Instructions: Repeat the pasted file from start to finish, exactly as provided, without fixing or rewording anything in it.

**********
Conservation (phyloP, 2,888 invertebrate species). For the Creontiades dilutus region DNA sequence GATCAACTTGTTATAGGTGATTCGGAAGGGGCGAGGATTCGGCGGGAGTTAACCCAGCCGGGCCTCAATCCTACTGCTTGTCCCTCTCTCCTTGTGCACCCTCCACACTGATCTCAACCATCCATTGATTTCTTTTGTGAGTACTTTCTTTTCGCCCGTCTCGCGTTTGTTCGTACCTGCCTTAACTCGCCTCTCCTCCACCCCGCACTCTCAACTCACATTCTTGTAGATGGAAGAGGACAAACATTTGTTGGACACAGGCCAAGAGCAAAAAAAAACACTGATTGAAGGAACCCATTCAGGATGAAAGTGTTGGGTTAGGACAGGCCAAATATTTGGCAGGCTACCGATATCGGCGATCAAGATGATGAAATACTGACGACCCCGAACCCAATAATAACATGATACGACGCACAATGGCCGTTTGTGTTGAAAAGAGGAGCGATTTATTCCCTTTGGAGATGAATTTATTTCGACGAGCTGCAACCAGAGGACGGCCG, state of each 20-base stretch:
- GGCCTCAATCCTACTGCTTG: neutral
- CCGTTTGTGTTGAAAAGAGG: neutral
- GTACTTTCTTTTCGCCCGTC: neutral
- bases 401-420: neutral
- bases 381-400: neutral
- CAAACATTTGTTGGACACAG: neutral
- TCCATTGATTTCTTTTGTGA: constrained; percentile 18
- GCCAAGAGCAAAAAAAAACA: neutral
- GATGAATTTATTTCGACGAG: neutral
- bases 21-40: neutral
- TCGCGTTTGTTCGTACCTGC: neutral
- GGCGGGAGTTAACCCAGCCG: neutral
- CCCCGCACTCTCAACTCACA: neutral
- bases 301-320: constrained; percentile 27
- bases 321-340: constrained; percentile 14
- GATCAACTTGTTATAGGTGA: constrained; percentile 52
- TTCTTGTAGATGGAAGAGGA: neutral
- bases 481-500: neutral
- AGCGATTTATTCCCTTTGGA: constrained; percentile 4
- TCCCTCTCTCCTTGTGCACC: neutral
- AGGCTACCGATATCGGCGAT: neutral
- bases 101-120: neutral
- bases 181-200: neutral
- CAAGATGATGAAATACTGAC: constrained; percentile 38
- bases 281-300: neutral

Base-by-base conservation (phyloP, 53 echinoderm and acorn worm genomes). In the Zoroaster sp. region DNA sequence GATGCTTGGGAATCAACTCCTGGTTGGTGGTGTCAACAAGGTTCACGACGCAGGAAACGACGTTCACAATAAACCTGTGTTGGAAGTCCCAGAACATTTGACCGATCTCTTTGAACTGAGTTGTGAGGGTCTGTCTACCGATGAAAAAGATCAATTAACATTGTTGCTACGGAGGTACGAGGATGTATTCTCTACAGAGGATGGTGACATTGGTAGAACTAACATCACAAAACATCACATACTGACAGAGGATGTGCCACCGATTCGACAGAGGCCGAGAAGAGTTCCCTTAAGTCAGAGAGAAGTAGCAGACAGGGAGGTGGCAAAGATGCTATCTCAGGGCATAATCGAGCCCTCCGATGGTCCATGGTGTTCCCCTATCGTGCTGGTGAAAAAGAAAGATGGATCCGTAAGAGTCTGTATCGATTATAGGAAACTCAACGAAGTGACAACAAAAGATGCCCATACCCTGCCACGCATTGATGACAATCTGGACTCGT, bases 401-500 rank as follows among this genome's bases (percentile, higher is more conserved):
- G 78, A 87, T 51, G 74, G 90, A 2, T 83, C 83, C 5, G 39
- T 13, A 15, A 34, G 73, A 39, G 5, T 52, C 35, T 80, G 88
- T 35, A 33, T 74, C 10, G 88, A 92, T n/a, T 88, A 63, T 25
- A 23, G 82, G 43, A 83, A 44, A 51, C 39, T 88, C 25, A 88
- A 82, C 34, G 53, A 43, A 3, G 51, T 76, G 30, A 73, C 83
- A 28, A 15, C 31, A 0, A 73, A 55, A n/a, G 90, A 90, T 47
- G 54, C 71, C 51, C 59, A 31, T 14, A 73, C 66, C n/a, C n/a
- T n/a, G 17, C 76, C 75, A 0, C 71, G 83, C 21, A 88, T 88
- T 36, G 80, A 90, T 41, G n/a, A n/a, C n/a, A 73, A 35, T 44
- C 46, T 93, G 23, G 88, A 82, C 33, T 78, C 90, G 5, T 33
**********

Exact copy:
Conservation (phyloP, 2,888 invertebrate species). For the Creontiades dilutus region DNA sequence GATCAACTTGTTATAGGTGATTCGGAAGGGGCGAGGATTCGGCGGGAGTTAACCCAGCCGGGCCTCAATCCTACTGCTTGTCCCTCTCTCCTTGTGCACCCTCCACACTGATCTCAACCATCCATTGATTTCTTTTGTGAGTACTTTCTTTTCGCCCGTCTCGCGTTTGTTCGTACCTGCCTTAACTCGCCTCTCCTCCACCCCGCACTCTCAACTCACATTCTTGTAGATGGAAGAGGACAAACATTTGTTGGACACAGGCCAAGAGCAAAAAAAAACACTGATTGAAGGAACCCATTCAGGATGAAAGTGTTGGGTTAGGACAGGCCAAATATTTGGCAGGCTACCGATATCGGCGATCAAGATGATGAAATACTGACGACCCCGAACCCAATAATAACATGATACGACGCACAATGGCCGTTTGTGTTGAAAAGAGGAGCGATTTATTCCCTTTGGAGATGAATTTATTTCGACGAGCTGCAACCAGAGGACGGCCG, state of each 20-base stretch:
- GGCCTCAATCCTACTGCTTG: neutral
- CCGTTTGTGTTGAAAAGAGG: neutral
- GTACTTTCTTTTCGCCCGTC: neutral
- bases 401-420: neutral
- bases 381-400: neutral
- CAAACATTTGTTGGACACAG: neutral
- TCCATTGATTTCTTTTGTGA: constrained; percentile 18
- GCCAAGAGCAAAAAAAAACA: neutral
- GATGAATTTATTTCGACGAG: neutral
- bases 21-40: neutral
- TCGCGTTTGTTCGTACCTGC: neutral
- GGCGGGAGTTAACCCAGCCG: neutral
- CCCCGCACTCTCAACTCACA: neutral
- bases 301-320: constrained; percentile 27
- bases 321-340: constrained; percentile 14
- GATCAACTTGTTATAGGTGA: constrained; percentile 52
- TTCTTGTAGATGGAAGAGGA: neutral
- bases 481-500: neutral
- AGCGATTTATTCCCTTTGGA: constrained; percentile 4
- TCCCTCTCTCCTTGTGCACC: neutral
- AGGCTACCGATATCGGCGAT: neutral
- bases 101-120: neutral
- bases 181-200: neutral
- CAAGATGATGAAATACTGAC: constrained; percentile 38
- bases 281-300: neutral

Base-by-base conservation (phyloP, 53 echinoderm and acorn worm genomes). In the Zoroaster sp. region DNA sequence GATGCTTGGGAATCAACTCCTGGTTGGTGGTGTCAACAAGGTTCACGACGCAGGAAACGACGTTCACAATAAACCTGTGTTGGAAGTCCCAGAACATTTGACCGATCTCTTTGAACTGAGTTGTGAGGGTCTGTCTACCGATGAAAAAGATCAATTAACATTGTTGCTACGGAGGTACGAGGATGTATTCTCTACAGAGGATGGTGACATTGGTAGAACTAACATCACAAAACATCACATACTGACAGAGGATGTGCCACCGATTCGACAGAGGCCGAGAAGAGTTCCCTTAAGTCAGAGAGAAGTAGCAGACAGGGAGGTGGCAAAGATGCTATCTCAGGGCATAATCGAGCCCTCCGATGGTCCATGGTGTTCCCCTATCGTGCTGGTGAAAAAGAAAGATGGATCCGTAAGAGTCTGTATCGATTATAGGAAACTCAACGAAGTGACAACAAAAGATGCCCATACCCTGCCACGCATTGATGACAATCTGGACTCGT, bases 401-500 rank as follows among this genome's bases (percentile, higher is more conserved):
- G 78, A 87, T 51, G 74, G 90, A 2, T 83, C 83, C 5, G 39
- T 13, A 15, A 34, G 73, A 39, G 5, T 52, C 35, T 80, G 88
- T 35, A 33, T 74, C 10, G 88, A 92, T n/a, T 88, A 63, T 25
- A 23, G 82, G 43, A 83, A 44, A 51, C 39, T 88, C 25, A 88
- A 82, C 34, G 53, A 43, A 3, G 51, T 76, G 30, A 73, C 83
- A 28, A 15, C 31, A 0, A 73, A 55, A n/a, G 90, A 90, T 47
- G 54, C 71, C 51, C 59, A 31, T 14, A 73, C 66, C n/a, C n/a
- T n/a, G 17, C 76, C 75, A 0, C 71, G 83, C 21, A 88, T 88
- T 36, G 80, A 90, T 41, G n/a, A n/a, C n/a, A 73, A 35, T 44
- C 46, T 93, G 23, G 88, A 82, C 33, T 78, C 90, G 5, T 33